Two of Labuan’s four wreck diving sites date back to World War II.

Labuan is popular among experienced scuba divers for its four exciting wreck diving sites located within Labuan Marine Park.

Australian Wreck (SS De Klerk)

Location: Southwest of Pulau Rusukan Besar, about 23km from Labuan.

The Australian Wreck provides an atmospheric dive thanks to the combination of rich coral growth, less-than-10-meter visibility, skeletal remains of the vessel, her tragic end and reputation of being haunted.

Originally a Dutch passenger and cargo steamer built in 1900, it was scuttled by the Dutch during WWII to prevent the Japanese from taking it over. However, the enterprising Japanese army managed to salvage it, renaming it ‘Imabari Maru’ and the ship returned to service as a cargo vessel.

Fleeing Borneo towards the Philippines in 1944, she struck a mine and sunk 23km southwest of Labuan. 339 passengers lost their lives, including many female prisoners (comfort women) as the Japanese took to the lifeboats, leaving everyone else behind.

Originally believed to have been downed by an Australian air force bomb, the name of the wreck, which lies 21 to 33 meters underwater, has stuck till today.

Labuan Wreck Diving
All of Labuan’s wreck diving sites are located between 21 to 34 km from the mainland.

American Wreck (USS Salute)

Location: Southeast of Pulau Rusukan Kecil, about 1.5 km from the Australian Wreck.

The American Wreck has an interesting yet tragic history, having capsized during World War II after a mine ripped through the US Navy mine sweeper, breaking it in half on 8 June 1945.

Exploring the American Wreck fills scuba divers with a sense of sadness at the destruction caused, and the sombre atmosphere heightens when coming across a plaque listing the names of the 9 servicemen who perished.

To complete the trip back in time are sightings of canon artefacts, bullet clips, wire bottles and munitions still left intact at this shipwreck’s tangled mass. Her unexploded depth charges have been removed by the Malaysian navy.

This popular and challenging dive site lies under 30 meters of water. The wreck itself is broken in two pieces, one lying across the other.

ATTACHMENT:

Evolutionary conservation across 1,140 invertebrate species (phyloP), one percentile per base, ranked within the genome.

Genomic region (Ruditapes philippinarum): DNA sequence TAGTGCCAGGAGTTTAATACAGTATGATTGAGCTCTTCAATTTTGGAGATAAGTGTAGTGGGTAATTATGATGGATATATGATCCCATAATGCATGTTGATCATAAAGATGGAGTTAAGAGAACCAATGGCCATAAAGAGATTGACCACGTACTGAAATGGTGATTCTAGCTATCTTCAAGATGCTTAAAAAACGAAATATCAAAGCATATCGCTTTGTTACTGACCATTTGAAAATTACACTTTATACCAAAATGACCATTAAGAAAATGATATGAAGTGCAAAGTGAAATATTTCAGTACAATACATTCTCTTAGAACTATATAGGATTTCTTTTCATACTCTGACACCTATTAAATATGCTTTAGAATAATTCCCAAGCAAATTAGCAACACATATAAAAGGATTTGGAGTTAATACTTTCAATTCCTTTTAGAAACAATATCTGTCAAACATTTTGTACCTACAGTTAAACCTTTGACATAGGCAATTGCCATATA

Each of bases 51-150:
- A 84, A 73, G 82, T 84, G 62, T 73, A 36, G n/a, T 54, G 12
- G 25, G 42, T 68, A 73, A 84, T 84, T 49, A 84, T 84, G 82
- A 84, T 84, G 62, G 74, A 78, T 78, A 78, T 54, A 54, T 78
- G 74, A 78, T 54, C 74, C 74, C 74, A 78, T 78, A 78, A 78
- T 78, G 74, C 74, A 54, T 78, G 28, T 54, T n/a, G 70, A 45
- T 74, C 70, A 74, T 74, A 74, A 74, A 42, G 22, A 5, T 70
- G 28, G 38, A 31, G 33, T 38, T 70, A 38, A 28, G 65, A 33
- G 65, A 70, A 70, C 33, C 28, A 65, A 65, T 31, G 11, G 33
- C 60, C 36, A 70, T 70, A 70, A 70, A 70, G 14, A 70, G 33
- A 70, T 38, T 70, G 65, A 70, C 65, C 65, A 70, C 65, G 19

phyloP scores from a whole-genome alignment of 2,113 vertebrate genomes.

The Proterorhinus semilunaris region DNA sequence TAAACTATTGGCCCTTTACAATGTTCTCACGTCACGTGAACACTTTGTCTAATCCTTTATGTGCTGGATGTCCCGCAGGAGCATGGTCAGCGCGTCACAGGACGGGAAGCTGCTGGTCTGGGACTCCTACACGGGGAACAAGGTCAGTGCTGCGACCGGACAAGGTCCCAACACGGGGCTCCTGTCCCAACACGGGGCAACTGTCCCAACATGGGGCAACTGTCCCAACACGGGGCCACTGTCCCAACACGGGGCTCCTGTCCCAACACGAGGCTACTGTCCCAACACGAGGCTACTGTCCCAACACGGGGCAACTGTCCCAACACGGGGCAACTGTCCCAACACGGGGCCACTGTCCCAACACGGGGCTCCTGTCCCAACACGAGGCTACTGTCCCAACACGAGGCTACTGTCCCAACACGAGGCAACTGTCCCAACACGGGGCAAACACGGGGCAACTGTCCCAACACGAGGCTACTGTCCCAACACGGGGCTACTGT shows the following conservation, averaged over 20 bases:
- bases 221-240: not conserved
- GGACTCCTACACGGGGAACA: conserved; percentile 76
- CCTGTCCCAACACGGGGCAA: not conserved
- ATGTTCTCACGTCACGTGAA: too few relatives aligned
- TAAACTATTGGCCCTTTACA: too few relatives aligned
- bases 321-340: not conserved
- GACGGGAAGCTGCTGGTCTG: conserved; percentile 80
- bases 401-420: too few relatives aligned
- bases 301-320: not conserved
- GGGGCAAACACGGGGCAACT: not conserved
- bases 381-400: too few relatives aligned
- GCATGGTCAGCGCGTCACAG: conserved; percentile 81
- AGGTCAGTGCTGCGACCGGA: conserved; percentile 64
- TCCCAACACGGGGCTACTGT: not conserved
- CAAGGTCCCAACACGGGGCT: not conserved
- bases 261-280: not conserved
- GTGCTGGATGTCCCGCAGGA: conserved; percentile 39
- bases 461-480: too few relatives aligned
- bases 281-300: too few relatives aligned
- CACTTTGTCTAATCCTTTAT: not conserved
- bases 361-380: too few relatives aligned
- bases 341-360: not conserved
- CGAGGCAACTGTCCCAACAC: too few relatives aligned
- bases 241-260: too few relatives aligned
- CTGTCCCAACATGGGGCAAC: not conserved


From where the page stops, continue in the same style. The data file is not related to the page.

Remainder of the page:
M.V. Tung Huang a.k.a. Cement Wreck. Photo by kin0be.

Cement Wreck (MV Tung Hwuang)

Location: East of Pulau Kuraman, about 21 km from Labuan.

The Cement Wreck received its name because the ship in question sank in 1980 while transporting cement to Brunei for the construction of the Sultan’s new palace.

Of the four wrecks of Labuan, the Cement Wreck is among the shallowest with its super structure rising to 19m. Furthermore, the way it sits makes it by far the easiest to navigate which is great for novices undergoing wreck diving training.

Offering great underwater views with its top half covered by a coral garden and playing host to a wide variety of lively aquatic creatures, the Cement Wreck is also known to provide occasional whale shark sightings to lucky divers.

The upright manner in which it sits on the sea bed, combined with the garden of soft and hard corals, sponges and ferns, and the schools of barracudas and batfish hovering about the mast, makes it one of the most picturesque wrecks in the region.

“The Descent” at the Cement Wreck. Photo by kin0be.

Blue Water Wreck (Mabini Padre)

Location: Northwest of Pulau Kuraman, about 34 km from Labuan.

The Blue Water Wreck used to be a huge Philippines fishing trawler that caught fire and sank in 1981 with no loss of lives.

Named after the clear blue waters she rests upon, the wreck does not suffer much from inshore murk – clear benefits of being Labuan’s furthest wreck from the coast.

On a good day, 40-metre visibility is not unheard of. The intact vessel complete with masts lies on its side and is home to an abundance of marine life – guaranteeing an exciting experience for wreck divers.

Visitor Information

Permitted activities in Labuan Marine Park include scuba diving, camping, snorkelling, sailing, canoeing and jungle-trekking.

Visitors must follow the marine park regulations at all times and are prohibited from fishing, littering, anchoring and carrying out other activities that may damage the corals and reefs.

Telephone: +6087 582 502 / +6087 582 503 (Marine Parks Department, Labuan)


This Post Has One Comment

  1. Nick

    These wrecks look amazing and I would love to dove them. However I can’t find a single dive ship anywhere. A Google search comes up with nothing. If this island is being advertised as good for diving then surely there is a way you can go diving

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